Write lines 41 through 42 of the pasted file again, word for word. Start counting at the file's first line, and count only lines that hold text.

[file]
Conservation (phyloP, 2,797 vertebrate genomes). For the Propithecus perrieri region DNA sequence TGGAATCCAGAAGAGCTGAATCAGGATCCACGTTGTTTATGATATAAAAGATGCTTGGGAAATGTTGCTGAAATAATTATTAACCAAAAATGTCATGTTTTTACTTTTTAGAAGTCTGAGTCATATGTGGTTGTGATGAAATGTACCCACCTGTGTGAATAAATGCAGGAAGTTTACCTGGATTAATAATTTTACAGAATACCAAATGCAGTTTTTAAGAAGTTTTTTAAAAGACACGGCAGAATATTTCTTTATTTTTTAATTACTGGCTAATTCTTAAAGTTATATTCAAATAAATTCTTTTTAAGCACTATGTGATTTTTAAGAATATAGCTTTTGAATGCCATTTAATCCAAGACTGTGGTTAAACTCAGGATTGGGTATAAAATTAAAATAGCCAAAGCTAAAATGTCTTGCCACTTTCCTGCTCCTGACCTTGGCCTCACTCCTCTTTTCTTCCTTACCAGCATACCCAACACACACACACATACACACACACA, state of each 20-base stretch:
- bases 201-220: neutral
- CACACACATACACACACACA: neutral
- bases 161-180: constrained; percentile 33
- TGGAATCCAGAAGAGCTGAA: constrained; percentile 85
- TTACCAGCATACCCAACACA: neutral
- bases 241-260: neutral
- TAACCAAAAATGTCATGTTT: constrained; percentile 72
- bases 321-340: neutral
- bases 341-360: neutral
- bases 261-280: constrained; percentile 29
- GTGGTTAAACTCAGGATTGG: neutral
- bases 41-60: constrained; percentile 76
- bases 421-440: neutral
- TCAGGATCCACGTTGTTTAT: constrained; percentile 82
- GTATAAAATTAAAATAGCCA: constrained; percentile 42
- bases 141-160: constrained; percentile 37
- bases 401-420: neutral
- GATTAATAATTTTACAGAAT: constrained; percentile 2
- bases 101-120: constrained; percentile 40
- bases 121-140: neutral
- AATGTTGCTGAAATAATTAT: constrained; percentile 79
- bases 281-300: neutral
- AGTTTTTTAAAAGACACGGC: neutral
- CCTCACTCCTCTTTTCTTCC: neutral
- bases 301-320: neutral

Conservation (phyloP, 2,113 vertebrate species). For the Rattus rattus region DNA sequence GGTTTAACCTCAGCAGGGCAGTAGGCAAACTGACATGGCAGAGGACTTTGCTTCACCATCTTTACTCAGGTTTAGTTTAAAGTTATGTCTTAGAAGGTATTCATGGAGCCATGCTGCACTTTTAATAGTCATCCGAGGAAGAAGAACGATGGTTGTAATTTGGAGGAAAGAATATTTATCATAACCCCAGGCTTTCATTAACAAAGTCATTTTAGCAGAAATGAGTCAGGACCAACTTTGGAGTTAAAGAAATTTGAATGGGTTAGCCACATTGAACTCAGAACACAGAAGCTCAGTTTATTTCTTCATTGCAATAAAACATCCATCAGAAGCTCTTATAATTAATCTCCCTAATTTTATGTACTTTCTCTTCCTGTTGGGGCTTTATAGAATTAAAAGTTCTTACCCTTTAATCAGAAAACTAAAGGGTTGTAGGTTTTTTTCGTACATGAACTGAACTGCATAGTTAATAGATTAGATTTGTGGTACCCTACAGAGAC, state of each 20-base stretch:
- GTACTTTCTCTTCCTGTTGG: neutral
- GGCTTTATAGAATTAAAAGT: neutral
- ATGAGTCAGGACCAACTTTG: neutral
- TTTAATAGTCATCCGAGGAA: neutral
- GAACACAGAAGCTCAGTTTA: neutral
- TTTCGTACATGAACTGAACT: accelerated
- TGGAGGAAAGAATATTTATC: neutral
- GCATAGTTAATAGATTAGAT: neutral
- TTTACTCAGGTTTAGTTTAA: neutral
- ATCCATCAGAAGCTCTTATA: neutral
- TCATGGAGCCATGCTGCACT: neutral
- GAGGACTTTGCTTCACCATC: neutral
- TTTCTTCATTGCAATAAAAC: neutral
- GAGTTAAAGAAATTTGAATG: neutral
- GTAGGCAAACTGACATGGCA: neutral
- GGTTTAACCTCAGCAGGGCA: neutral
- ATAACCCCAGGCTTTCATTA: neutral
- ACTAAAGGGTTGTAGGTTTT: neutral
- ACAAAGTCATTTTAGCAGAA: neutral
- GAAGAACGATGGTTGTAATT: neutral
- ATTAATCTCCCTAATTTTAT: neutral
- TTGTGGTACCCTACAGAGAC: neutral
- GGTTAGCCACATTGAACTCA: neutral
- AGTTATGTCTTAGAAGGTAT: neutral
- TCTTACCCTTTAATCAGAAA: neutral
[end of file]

- GAGTTAAAGAAATTTGAATG: neutral
- GTAGGCAAACTGACATGGCA: neutral